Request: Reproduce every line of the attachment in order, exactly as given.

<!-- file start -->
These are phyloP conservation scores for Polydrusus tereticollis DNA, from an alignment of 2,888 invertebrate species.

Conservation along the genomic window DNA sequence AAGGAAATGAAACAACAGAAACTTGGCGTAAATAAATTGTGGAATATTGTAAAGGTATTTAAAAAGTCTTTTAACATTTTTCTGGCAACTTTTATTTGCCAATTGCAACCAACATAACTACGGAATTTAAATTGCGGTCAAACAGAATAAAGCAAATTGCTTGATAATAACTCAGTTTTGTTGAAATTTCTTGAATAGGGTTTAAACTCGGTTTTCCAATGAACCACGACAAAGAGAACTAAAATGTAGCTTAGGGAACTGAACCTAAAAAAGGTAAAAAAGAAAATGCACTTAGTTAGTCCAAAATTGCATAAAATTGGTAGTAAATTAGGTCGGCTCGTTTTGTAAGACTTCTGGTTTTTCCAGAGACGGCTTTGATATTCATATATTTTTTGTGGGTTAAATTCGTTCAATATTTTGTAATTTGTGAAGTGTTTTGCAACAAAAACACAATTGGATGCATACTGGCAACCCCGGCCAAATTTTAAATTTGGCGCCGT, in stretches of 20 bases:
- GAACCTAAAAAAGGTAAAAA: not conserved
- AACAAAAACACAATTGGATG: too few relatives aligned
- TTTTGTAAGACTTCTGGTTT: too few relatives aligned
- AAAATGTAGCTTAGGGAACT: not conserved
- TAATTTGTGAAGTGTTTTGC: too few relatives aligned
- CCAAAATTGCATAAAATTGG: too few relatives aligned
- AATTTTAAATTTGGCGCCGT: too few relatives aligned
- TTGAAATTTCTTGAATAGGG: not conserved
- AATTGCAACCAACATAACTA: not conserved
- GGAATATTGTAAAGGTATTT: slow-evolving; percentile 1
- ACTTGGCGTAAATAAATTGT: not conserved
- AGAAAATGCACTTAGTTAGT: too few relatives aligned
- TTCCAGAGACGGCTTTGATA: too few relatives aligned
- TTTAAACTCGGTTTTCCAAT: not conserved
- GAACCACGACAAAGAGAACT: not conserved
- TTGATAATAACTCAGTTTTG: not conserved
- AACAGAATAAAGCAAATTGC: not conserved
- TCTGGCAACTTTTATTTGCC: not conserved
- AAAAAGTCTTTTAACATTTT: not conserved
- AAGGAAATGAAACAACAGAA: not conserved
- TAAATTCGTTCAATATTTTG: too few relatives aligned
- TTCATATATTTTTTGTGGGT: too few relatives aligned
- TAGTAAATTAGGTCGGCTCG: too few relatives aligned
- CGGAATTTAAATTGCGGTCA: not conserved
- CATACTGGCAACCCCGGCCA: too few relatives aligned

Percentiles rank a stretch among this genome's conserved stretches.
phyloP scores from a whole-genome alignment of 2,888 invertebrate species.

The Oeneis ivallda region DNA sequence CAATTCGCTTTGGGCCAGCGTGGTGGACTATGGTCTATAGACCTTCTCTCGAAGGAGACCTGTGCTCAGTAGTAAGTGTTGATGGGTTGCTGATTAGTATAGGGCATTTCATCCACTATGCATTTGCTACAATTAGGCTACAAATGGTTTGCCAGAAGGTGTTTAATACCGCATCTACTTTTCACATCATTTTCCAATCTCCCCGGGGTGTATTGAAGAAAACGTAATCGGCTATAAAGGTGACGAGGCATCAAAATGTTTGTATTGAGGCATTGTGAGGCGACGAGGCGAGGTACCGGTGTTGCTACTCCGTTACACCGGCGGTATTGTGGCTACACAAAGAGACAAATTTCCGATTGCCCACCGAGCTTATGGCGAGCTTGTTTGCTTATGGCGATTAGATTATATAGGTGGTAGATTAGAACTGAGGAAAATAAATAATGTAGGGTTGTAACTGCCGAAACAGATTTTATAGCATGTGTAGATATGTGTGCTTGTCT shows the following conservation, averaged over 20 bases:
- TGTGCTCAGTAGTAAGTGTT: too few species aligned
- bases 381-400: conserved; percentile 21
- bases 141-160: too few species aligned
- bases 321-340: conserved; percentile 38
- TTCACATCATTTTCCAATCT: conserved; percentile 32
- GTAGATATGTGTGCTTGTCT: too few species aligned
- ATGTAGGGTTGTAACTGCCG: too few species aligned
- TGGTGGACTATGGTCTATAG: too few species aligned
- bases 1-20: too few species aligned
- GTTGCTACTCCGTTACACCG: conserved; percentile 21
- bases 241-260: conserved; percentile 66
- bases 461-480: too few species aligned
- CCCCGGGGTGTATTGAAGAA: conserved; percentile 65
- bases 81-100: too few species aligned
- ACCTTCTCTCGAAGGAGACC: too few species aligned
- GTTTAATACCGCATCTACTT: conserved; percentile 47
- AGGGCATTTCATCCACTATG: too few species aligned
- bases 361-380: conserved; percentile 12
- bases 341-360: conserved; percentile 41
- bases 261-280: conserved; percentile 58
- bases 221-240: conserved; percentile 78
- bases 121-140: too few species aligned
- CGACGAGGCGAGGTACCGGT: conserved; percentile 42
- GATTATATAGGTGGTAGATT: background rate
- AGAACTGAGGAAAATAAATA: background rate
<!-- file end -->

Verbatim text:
These are phyloP conservation scores for Polydrusus tereticollis DNA, from an alignment of 2,888 invertebrate species.

Conservation along the genomic window DNA sequence AAGGAAATGAAACAACAGAAACTTGGCGTAAATAAATTGTGGAATATTGTAAAGGTATTTAAAAAGTCTTTTAACATTTTTCTGGCAACTTTTATTTGCCAATTGCAACCAACATAACTACGGAATTTAAATTGCGGTCAAACAGAATAAAGCAAATTGCTTGATAATAACTCAGTTTTGTTGAAATTTCTTGAATAGGGTTTAAACTCGGTTTTCCAATGAACCACGACAAAGAGAACTAAAATGTAGCTTAGGGAACTGAACCTAAAAAAGGTAAAAAAGAAAATGCACTTAGTTAGTCCAAAATTGCATAAAATTGGTAGTAAATTAGGTCGGCTCGTTTTGTAAGACTTCTGGTTTTTCCAGAGACGGCTTTGATATTCATATATTTTTTGTGGGTTAAATTCGTTCAATATTTTGTAATTTGTGAAGTGTTTTGCAACAAAAACACAATTGGATGCATACTGGCAACCCCGGCCAAATTTTAAATTTGGCGCCGT, in stretches of 20 bases:
- GAACCTAAAAAAGGTAAAAA: not conserved
- AACAAAAACACAATTGGATG: too few relatives aligned
- TTTTGTAAGACTTCTGGTTT: too few relatives aligned
- AAAATGTAGCTTAGGGAACT: not conserved
- TAATTTGTGAAGTGTTTTGC: too few relatives aligned
- CCAAAATTGCATAAAATTGG: too few relatives aligned
- AATTTTAAATTTGGCGCCGT: too few relatives aligned
- TTGAAATTTCTTGAATAGGG: not conserved
- AATTGCAACCAACATAACTA: not conserved
- GGAATATTGTAAAGGTATTT: slow-evolving; percentile 1
- ACTTGGCGTAAATAAATTGT: not conserved
- AGAAAATGCACTTAGTTAGT: too few relatives aligned
- TTCCAGAGACGGCTTTGATA: too few relatives aligned
- TTTAAACTCGGTTTTCCAAT: not conserved
- GAACCACGACAAAGAGAACT: not conserved
- TTGATAATAACTCAGTTTTG: not conserved
- AACAGAATAAAGCAAATTGC: not conserved
- TCTGGCAACTTTTATTTGCC: not conserved
- AAAAAGTCTTTTAACATTTT: not conserved
- AAGGAAATGAAACAACAGAA: not conserved
- TAAATTCGTTCAATATTTTG: too few relatives aligned
- TTCATATATTTTTTGTGGGT: too few relatives aligned
- TAGTAAATTAGGTCGGCTCG: too few relatives aligned
- CGGAATTTAAATTGCGGTCA: not conserved
- CATACTGGCAACCCCGGCCA: too few relatives aligned

Percentiles rank a stretch among this genome's conserved stretches.
phyloP scores from a whole-genome alignment of 2,888 invertebrate species.

The Oeneis ivallda region DNA sequence CAATTCGCTTTGGGCCAGCGTGGTGGACTATGGTCTATAGACCTTCTCTCGAAGGAGACCTGTGCTCAGTAGTAAGTGTTGATGGGTTGCTGATTAGTATAGGGCATTTCATCCACTATGCATTTGCTACAATTAGGCTACAAATGGTTTGCCAGAAGGTGTTTAATACCGCATCTACTTTTCACATCATTTTCCAATCTCCCCGGGGTGTATTGAAGAAAACGTAATCGGCTATAAAGGTGACGAGGCATCAAAATGTTTGTATTGAGGCATTGTGAGGCGACGAGGCGAGGTACCGGTGTTGCTACTCCGTTACACCGGCGGTATTGTGGCTACACAAAGAGACAAATTTCCGATTGCCCACCGAGCTTATGGCGAGCTTGTTTGCTTATGGCGATTAGATTATATAGGTGGTAGATTAGAACTGAGGAAAATAAATAATGTAGGGTTGTAACTGCCGAAACAGATTTTATAGCATGTGTAGATATGTGTGCTTGTCT shows the following conservation, averaged over 20 bases:
- TGTGCTCAGTAGTAAGTGTT: too few species aligned
- bases 381-400: conserved; percentile 21
- bases 141-160: too few species aligned
- bases 321-340: conserved; percentile 38
- TTCACATCATTTTCCAATCT: conserved; percentile 32
- GTAGATATGTGTGCTTGTCT: too few species aligned
- ATGTAGGGTTGTAACTGCCG: too few species aligned
- TGGTGGACTATGGTCTATAG: too few species aligned
- bases 1-20: too few species aligned
- GTTGCTACTCCGTTACACCG: conserved; percentile 21
- bases 241-260: conserved; percentile 66
- bases 461-480: too few species aligned
- CCCCGGGGTGTATTGAAGAA: conserved; percentile 65
- bases 81-100: too few species aligned
- ACCTTCTCTCGAAGGAGACC: too few species aligned
- GTTTAATACCGCATCTACTT: conserved; percentile 47
- AGGGCATTTCATCCACTATG: too few species aligned
- bases 361-380: conserved; percentile 12
- bases 341-360: conserved; percentile 41
- bases 261-280: conserved; percentile 58
- bases 221-240: conserved; percentile 78
- bases 121-140: too few species aligned
- CGACGAGGCGAGGTACCGGT: conserved; percentile 42
- GATTATATAGGTGGTAGATT: background rate
- AGAACTGAGGAAAATAAATA: background rate